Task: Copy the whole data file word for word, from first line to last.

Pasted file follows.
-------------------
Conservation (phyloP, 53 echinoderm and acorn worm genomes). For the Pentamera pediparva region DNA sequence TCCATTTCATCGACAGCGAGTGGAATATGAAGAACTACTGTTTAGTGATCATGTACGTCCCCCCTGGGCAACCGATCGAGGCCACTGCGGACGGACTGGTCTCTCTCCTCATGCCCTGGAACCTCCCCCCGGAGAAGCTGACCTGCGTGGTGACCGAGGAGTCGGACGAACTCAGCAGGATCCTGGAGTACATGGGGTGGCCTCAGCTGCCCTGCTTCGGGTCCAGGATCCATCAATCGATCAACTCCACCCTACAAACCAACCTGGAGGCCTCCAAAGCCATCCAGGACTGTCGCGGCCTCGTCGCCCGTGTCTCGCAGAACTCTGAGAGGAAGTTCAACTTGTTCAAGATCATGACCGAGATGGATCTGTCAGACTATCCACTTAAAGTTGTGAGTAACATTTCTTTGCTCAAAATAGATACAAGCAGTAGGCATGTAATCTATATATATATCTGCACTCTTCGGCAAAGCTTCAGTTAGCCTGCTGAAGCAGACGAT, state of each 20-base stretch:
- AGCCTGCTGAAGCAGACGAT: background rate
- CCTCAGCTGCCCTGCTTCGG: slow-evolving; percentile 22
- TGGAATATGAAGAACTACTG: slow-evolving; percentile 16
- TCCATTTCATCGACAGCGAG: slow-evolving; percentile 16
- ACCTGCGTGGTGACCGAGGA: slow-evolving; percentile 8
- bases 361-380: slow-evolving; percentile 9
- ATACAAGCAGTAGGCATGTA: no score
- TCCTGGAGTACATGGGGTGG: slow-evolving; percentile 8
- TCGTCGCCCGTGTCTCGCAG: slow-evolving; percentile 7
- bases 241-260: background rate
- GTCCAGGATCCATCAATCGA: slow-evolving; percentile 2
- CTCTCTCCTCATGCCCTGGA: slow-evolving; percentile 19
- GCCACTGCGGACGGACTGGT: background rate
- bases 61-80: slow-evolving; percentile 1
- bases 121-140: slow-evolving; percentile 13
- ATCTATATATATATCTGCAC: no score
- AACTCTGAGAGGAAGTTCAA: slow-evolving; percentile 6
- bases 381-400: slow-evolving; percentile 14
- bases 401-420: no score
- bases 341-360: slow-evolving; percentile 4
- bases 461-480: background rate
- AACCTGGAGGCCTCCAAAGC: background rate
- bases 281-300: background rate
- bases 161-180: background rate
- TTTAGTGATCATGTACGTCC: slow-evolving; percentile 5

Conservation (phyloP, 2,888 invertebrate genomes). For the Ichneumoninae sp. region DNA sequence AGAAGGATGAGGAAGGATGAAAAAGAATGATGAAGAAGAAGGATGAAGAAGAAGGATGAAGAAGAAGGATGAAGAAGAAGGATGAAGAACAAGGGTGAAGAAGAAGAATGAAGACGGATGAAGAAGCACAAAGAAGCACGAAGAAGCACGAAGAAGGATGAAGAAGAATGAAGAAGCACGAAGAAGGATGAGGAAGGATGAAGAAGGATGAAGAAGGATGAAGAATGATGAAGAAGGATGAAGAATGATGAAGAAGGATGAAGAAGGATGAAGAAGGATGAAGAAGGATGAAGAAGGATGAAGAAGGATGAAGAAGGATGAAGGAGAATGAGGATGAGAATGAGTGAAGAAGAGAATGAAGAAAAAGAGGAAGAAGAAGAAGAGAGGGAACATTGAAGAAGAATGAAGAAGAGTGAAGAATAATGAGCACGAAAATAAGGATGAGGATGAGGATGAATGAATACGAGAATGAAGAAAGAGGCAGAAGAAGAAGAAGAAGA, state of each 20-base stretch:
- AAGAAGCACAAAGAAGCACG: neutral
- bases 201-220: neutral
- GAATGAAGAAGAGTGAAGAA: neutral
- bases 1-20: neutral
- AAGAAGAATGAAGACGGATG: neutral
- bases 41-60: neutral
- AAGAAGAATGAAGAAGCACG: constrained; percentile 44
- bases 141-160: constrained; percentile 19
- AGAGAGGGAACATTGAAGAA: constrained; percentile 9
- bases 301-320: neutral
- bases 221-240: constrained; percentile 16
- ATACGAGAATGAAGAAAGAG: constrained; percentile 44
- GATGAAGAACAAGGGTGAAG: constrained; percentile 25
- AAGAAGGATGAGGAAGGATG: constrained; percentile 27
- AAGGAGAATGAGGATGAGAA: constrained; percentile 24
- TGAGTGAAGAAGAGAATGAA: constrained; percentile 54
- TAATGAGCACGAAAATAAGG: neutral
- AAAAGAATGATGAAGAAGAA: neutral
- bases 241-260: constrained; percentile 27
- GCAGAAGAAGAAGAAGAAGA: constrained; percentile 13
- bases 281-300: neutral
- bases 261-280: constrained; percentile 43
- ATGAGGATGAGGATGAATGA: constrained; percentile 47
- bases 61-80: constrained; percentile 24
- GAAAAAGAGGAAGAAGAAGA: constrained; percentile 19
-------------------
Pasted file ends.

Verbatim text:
Conservation (phyloP, 53 echinoderm and acorn worm genomes). For the Pentamera pediparva region DNA sequence TCCATTTCATCGACAGCGAGTGGAATATGAAGAACTACTGTTTAGTGATCATGTACGTCCCCCCTGGGCAACCGATCGAGGCCACTGCGGACGGACTGGTCTCTCTCCTCATGCCCTGGAACCTCCCCCCGGAGAAGCTGACCTGCGTGGTGACCGAGGAGTCGGACGAACTCAGCAGGATCCTGGAGTACATGGGGTGGCCTCAGCTGCCCTGCTTCGGGTCCAGGATCCATCAATCGATCAACTCCACCCTACAAACCAACCTGGAGGCCTCCAAAGCCATCCAGGACTGTCGCGGCCTCGTCGCCCGTGTCTCGCAGAACTCTGAGAGGAAGTTCAACTTGTTCAAGATCATGACCGAGATGGATCTGTCAGACTATCCACTTAAAGTTGTGAGTAACATTTCTTTGCTCAAAATAGATACAAGCAGTAGGCATGTAATCTATATATATATCTGCACTCTTCGGCAAAGCTTCAGTTAGCCTGCTGAAGCAGACGAT, state of each 20-base stretch:
- AGCCTGCTGAAGCAGACGAT: background rate
- CCTCAGCTGCCCTGCTTCGG: slow-evolving; percentile 22
- TGGAATATGAAGAACTACTG: slow-evolving; percentile 16
- TCCATTTCATCGACAGCGAG: slow-evolving; percentile 16
- ACCTGCGTGGTGACCGAGGA: slow-evolving; percentile 8
- bases 361-380: slow-evolving; percentile 9
- ATACAAGCAGTAGGCATGTA: no score
- TCCTGGAGTACATGGGGTGG: slow-evolving; percentile 8
- TCGTCGCCCGTGTCTCGCAG: slow-evolving; percentile 7
- bases 241-260: background rate
- GTCCAGGATCCATCAATCGA: slow-evolving; percentile 2
- CTCTCTCCTCATGCCCTGGA: slow-evolving; percentile 19
- GCCACTGCGGACGGACTGGT: background rate
- bases 61-80: slow-evolving; percentile 1
- bases 121-140: slow-evolving; percentile 13
- ATCTATATATATATCTGCAC: no score
- AACTCTGAGAGGAAGTTCAA: slow-evolving; percentile 6
- bases 381-400: slow-evolving; percentile 14
- bases 401-420: no score
- bases 341-360: slow-evolving; percentile 4
- bases 461-480: background rate
- AACCTGGAGGCCTCCAAAGC: background rate
- bases 281-300: background rate
- bases 161-180: background rate
- TTTAGTGATCATGTACGTCC: slow-evolving; percentile 5

Conservation (phyloP, 2,888 invertebrate genomes). For the Ichneumoninae sp. region DNA sequence AGAAGGATGAGGAAGGATGAAAAAGAATGATGAAGAAGAAGGATGAAGAAGAAGGATGAAGAAGAAGGATGAAGAAGAAGGATGAAGAACAAGGGTGAAGAAGAAGAATGAAGACGGATGAAGAAGCACAAAGAAGCACGAAGAAGCACGAAGAAGGATGAAGAAGAATGAAGAAGCACGAAGAAGGATGAGGAAGGATGAAGAAGGATGAAGAAGGATGAAGAATGATGAAGAAGGATGAAGAATGATGAAGAAGGATGAAGAAGGATGAAGAAGGATGAAGAAGGATGAAGAAGGATGAAGAAGGATGAAGAAGGATGAAGGAGAATGAGGATGAGAATGAGTGAAGAAGAGAATGAAGAAAAAGAGGAAGAAGAAGAAGAGAGGGAACATTGAAGAAGAATGAAGAAGAGTGAAGAATAATGAGCACGAAAATAAGGATGAGGATGAGGATGAATGAATACGAGAATGAAGAAAGAGGCAGAAGAAGAAGAAGAAGA, state of each 20-base stretch:
- AAGAAGCACAAAGAAGCACG: neutral
- bases 201-220: neutral
- GAATGAAGAAGAGTGAAGAA: neutral
- bases 1-20: neutral
- AAGAAGAATGAAGACGGATG: neutral
- bases 41-60: neutral
- AAGAAGAATGAAGAAGCACG: constrained; percentile 44
- bases 141-160: constrained; percentile 19
- AGAGAGGGAACATTGAAGAA: constrained; percentile 9
- bases 301-320: neutral
- bases 221-240: constrained; percentile 16
- ATACGAGAATGAAGAAAGAG: constrained; percentile 44
- GATGAAGAACAAGGGTGAAG: constrained; percentile 25
- AAGAAGGATGAGGAAGGATG: constrained; percentile 27
- AAGGAGAATGAGGATGAGAA: constrained; percentile 24
- TGAGTGAAGAAGAGAATGAA: constrained; percentile 54
- TAATGAGCACGAAAATAAGG: neutral
- AAAAGAATGATGAAGAAGAA: neutral
- bases 241-260: constrained; percentile 27
- GCAGAAGAAGAAGAAGAAGA: constrained; percentile 13
- bases 281-300: neutral
- bases 261-280: constrained; percentile 43
- ATGAGGATGAGGATGAATGA: constrained; percentile 47
- bases 61-80: constrained; percentile 24
- GAAAAAGAGGAAGAAGAAGA: constrained; percentile 19